put one array after another

Richard Gaskin ambassador at fourthworld.com
Thu Aug 11 11:14:24 EDT 2016


Quentin Long wrote:

 > I don't know if there's a command that will do the job. However,
 > there's a construction I use when I merge two list variables into one:
 >
 > put ItemList2 into item (1 + the number of items in ItemList1) of
 > ItemList1
 >
 > That construction may seem a little weird, but it does the job. So
 > *if* the same sort of logic applies to arrays, something like this
 > might do the job:
 >
 > function ConcatArray Array1, Array2
 >   -- if this was a real function, it would confirm that Array1 and 
Array2 are both, you know, *arrays*
 >   put the number of lines in the keys of Array1 into A1
 >   put the keys of Array2 into key (A1 + 1) of Array1
 >   return Array1
 > end ConcatArray

The "*if*" there is critical, as strings (LC lists) do not work like arrays.

I'm not sure of the specifics of LC's implementation, but this general 
discussion may be useful:
https://en.wikipedia.org/wiki/Associative_array#Implementation

In brief (and woefully oversimplified), we could conceive of an array as 
a collection of memory addresses, in which each address is derived from 
a hashing function applied to the key.

This is why when we try to display an array in a field it shows empty - 
there is no single string for the array data, its contents instead 
spread across multiple locations linked together through pointers. 
Indeed, given that arrays can be nested, it's non-trivial to come up 
with a string representation to meaningfully represent them.*

In contrast to the actual structure of an array, using the keys function 
does return a string, a return-delimited list of the key names.  But the 
creation of that string is copying the keys from the actual array 
structure, and not the structure itself.

So given an array which we could notate as:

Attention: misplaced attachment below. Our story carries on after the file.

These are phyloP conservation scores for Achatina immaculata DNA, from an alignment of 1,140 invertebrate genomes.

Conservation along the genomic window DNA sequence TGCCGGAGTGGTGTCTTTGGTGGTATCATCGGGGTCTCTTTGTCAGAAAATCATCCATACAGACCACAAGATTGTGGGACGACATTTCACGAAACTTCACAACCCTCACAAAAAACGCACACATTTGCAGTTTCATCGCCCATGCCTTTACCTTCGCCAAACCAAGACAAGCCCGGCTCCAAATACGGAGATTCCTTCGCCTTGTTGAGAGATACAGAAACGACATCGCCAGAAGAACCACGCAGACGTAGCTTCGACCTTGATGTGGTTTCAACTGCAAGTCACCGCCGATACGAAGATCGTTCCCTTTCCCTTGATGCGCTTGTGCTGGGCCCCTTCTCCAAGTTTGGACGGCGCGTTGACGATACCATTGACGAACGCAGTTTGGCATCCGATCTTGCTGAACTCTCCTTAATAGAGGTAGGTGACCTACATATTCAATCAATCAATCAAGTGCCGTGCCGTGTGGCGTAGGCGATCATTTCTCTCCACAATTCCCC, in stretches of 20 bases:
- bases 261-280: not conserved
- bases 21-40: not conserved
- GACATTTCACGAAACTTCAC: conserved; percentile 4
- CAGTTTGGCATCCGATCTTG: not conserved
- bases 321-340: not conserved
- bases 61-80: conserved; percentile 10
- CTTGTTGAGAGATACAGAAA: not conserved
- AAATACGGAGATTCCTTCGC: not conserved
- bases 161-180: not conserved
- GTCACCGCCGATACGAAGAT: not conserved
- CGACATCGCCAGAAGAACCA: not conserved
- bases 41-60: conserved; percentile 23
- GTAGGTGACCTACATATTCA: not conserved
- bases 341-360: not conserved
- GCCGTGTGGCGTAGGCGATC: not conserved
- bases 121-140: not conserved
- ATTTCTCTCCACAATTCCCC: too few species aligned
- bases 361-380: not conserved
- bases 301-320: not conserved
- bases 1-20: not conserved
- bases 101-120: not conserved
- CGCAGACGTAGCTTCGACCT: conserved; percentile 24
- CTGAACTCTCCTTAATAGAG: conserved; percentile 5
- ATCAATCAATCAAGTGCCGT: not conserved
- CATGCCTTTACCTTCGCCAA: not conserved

Array2/
     key "a" = value "SomeValue"
     key "b" = value "SomeOtherValue"

...the line above that reads:

   put the keys of Array2 into key (A1 + 1) of Array1

...would first get a string comprised of copies of the key names, like this:

    a
    b

...then add 1 to the number of lines there to get 3, and then use that 
as the string list of key names as the value of element Array1[3]

That is, if the syntax "...into key <keyName> of <arrayName>" was 
something LC did - using LC we'd need to write that as:

    put the keys of Array2 into Array1[A1+1)

But while that modified line would execute, it still won't do what we 
want here.  It applies a return delimited string of key names as a value 
to a single element, and what we're looking for is a method of bulk 
copying the actual array elements.


This post may seem tediously long and pedantic, but bear with me, as I 
think we're discovering an opportunity for an enhanced array tutorial.

The conceptualization of the role of array keys here closely matches one 
we saw a couple weeks ago on this list, in which a very experienced 
developer was attempting to use the keys of an array as a sort of bulk 
copying method for the array elements.

Whether we have a good means of doing that bulk copying already (union 
seems useful here) is less interesting to me than the conceptualization 
itself.  There may be value exploring ways we might make the 
conceptualization of arrays more closely match their actual structure, 
hopefully making it easier for us to anticipate how the various syntax 
for arrays can and can't be used for a given task.

Many years ago Dar Scott put together a wonderfully animated tutorial on 
LiveCode (then "Revolution") Message Mechanics, available here:
http://pages.swcp.com/dsc/revstacks.html

I wonder if we might have a similarly inventive soul among us who may be 
able to deliver something as nice for explaining array structure.

As with Dar's stack, this may well be a case where illustrations, esp. 
animated ones, might help far more than any explanatory text alone.

Arrays are among the more abstract things in LiveCode, a language 
otherwise characterized by an ease of learning afforded through more 
concrete structures (objects, chunks - things we can see).  But arrays 
are so useful in so many contexts that it seems an excellent tutorial 
would be a welcome addition to our community learning resources.


* The challenge of representing associate arrays in a textual form is 
infamous; doable, but cumbersome.  JSON is the most popular way to do 
this, but being designed specifically for the JavaScript engine it's 
notoriously tedious to parse in anything other language.  YAML offers a 
much more human-readable/writable alternative, though less commonly used.

Now that JSON is included in LC 8 we do at last have a common means of 
translating LC's associative arrays to and from textual form.  But for 
the sake of readability, it might be nice if there was a common YAML 
library available as well.

-- 
  Richard Gaskin
  Fourth World Systems
  Software Design and Development for the Desktop, Mobile, and the Web
  ____________________________________________________________________
  Ambassador at FourthWorld.com                http://www.FourthWorld.com




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